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How to keep staff
up when working remotely
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We recently were asked a question from a team manager we know. They work for a large multi-national with offices here in NZ who have decided to implement a mix of working from home and working in the office while introducing very stringent isolation criteria to proactively limit the spread of Coronavirus, or other viral illnesses, at this time.
We were asked:
“How do I keep people motivated to work when they are not naturally adept at working from home.”
Some of our team have always had the ability to work-from-home. Anyone working in a problem solving or creative role knows the value of uninterrupted hours to focus on a complex issue or task.
Like any unique team, the answer that works for this manager is going to be made up of a complex of different actions and what works for one personality type may not work for another but here are some insights based on our experience.
Perhaps they can be useful for your organisation too:
Four key ideas:
1. Daily “standup” video calls.
If everyone knows that at 9am you all have to be on a video call and you need to be prepared to be called upon or give an update then they are more prepared to do the work in-between these group talks.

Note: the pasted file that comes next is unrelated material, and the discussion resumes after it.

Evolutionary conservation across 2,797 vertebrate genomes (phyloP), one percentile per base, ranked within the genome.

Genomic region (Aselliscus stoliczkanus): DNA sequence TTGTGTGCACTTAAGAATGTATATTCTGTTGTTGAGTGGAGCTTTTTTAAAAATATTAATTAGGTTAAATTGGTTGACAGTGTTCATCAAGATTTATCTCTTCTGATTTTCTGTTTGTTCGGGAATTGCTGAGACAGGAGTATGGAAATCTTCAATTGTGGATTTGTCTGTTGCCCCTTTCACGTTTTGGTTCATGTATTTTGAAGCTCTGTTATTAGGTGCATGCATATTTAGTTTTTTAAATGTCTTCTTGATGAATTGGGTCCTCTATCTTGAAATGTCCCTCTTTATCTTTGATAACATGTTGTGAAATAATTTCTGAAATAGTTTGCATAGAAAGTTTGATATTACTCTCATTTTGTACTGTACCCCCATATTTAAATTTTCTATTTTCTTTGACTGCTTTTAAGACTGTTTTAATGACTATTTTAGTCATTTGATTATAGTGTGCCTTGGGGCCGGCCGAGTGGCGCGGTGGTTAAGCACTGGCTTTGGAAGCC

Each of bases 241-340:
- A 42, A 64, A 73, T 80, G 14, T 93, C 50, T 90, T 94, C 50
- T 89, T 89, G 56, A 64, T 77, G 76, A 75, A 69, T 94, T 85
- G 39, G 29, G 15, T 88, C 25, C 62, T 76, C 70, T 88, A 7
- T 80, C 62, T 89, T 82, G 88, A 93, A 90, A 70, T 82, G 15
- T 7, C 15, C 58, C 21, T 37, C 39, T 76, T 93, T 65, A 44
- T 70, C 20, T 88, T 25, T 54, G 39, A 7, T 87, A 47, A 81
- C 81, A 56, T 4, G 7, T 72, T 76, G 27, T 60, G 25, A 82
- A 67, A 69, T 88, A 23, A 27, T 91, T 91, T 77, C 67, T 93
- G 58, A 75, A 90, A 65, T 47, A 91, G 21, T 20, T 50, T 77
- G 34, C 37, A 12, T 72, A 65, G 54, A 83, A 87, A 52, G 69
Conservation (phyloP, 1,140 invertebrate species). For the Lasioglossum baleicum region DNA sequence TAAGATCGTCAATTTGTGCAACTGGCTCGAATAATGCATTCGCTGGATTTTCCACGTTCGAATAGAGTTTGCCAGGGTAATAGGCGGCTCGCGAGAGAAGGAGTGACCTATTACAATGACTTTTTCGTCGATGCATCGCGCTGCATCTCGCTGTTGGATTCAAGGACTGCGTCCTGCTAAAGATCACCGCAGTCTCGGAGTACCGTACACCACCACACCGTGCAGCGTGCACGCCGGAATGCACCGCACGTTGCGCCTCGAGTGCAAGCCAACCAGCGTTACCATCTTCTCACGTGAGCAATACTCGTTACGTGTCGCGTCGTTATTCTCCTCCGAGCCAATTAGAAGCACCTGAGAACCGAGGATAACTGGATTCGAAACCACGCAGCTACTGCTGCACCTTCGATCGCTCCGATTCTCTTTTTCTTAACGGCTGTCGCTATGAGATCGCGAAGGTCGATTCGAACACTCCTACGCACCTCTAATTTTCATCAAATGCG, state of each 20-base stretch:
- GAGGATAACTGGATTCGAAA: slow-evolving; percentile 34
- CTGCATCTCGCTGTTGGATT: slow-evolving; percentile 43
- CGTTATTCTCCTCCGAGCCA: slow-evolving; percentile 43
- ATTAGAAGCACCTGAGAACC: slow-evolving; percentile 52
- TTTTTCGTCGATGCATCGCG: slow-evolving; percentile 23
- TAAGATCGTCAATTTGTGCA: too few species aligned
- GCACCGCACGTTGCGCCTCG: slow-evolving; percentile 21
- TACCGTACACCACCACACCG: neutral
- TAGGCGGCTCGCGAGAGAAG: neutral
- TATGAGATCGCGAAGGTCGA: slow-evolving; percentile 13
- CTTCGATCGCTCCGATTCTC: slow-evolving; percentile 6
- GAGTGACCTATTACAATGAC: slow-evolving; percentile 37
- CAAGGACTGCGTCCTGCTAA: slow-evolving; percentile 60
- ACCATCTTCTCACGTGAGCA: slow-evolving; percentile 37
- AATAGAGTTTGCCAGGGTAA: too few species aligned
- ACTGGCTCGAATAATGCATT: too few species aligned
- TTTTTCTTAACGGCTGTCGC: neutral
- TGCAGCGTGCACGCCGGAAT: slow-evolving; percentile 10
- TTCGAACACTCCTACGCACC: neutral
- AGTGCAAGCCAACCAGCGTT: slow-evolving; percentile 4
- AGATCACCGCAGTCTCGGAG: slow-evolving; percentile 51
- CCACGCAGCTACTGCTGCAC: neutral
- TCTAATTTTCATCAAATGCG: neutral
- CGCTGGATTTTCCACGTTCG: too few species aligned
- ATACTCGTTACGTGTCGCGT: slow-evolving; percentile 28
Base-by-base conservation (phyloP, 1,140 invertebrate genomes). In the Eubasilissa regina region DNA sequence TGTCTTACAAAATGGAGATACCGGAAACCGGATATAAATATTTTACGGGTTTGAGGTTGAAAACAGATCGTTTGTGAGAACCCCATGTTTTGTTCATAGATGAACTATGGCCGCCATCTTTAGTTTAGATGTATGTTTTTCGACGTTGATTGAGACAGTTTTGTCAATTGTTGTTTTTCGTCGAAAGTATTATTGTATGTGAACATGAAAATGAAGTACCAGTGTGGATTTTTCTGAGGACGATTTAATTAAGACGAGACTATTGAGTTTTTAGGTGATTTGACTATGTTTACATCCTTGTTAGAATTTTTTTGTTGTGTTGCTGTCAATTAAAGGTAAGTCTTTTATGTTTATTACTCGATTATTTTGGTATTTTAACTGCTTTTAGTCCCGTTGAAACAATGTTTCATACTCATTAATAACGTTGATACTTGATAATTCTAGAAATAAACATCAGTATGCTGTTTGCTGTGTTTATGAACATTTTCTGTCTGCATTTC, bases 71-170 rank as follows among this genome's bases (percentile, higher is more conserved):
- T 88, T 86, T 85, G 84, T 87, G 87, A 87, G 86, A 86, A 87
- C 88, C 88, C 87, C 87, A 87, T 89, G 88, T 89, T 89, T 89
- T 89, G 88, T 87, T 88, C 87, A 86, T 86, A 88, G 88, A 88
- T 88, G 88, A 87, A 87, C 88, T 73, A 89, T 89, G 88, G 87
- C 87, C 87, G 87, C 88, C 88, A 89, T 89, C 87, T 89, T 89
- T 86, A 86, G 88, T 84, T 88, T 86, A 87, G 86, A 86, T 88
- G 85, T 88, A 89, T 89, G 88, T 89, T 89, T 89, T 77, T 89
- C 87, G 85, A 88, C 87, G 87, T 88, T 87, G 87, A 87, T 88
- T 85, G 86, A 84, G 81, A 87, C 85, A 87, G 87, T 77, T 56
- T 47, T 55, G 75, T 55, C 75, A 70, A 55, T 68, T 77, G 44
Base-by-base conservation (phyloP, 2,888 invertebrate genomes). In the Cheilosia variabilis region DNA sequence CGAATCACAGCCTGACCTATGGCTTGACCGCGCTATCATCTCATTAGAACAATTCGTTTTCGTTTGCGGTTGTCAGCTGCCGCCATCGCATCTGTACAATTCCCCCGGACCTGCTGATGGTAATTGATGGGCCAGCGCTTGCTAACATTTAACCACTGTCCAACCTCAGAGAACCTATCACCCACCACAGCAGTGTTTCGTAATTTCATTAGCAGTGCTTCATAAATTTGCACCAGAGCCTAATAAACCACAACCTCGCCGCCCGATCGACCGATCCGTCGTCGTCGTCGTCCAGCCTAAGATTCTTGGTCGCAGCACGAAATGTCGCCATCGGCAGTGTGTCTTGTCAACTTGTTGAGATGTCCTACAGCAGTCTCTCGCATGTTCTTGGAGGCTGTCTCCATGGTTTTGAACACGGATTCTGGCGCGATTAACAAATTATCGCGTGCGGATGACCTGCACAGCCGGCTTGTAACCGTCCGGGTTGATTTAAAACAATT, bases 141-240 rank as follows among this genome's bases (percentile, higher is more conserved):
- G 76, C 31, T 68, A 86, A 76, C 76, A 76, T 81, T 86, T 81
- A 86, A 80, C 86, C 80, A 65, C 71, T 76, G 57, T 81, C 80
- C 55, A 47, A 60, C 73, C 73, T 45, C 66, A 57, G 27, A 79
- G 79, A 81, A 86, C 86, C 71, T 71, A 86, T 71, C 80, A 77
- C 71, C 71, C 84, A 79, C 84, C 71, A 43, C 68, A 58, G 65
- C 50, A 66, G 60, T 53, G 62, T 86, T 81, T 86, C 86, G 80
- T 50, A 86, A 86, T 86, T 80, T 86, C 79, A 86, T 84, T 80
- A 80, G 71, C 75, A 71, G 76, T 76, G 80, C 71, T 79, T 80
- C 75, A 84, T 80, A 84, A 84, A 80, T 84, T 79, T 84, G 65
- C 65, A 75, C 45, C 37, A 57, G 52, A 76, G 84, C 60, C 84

Other ways to do this is to have a group chat set up where everyone has roll call at a certain time of the day, 9am or 3pm perhaps, where they text in a short (140 characters anyone?) summary of what they are working on now.
2. CC your line manager.
It is amazing how much can get missed when you are not working within the same 4 walls. One effective method I have seen before is a pre-agreement that all key communications (anything that includes an agreement to do something, a meeting to discuss or a client facing activity) should include a CC of the appropriate line manager. That way they can keep across what is happening and step in when needed. The alternative is a busy manager running around trying to ask all of their team what they are doing and that’s the opposite of productivity.
3. Realistic and clear goals
If office spaces are great for communication, teleworking is wonderful for concentrating on focused work. So, if your team are sent home it might be wise to re-prioritise the work that needs focus and quiet to deliver and accept that (as long as they are non-essential) some of the tasks that require collaboration will not happen.
If your team’s kpi’s are based on client interactions or sales then do you need to run some strategy sessions on how to approach this without face to face contact? Or, if your responsibilities are more to do with accounts and statistics is this the perfect time to start working on that digitization project you keep putting off?
4. Reach out for “coffee” with team and managers
If you were in the office you might walk up to someone’s desk or catch them at lunch time for a quick talk.
If that becomes something you can’t do the reasonable thought would be to switch to phone calls… except that Millennials (and some others) hate answering their phones and might be tempted to screen unplanned calls.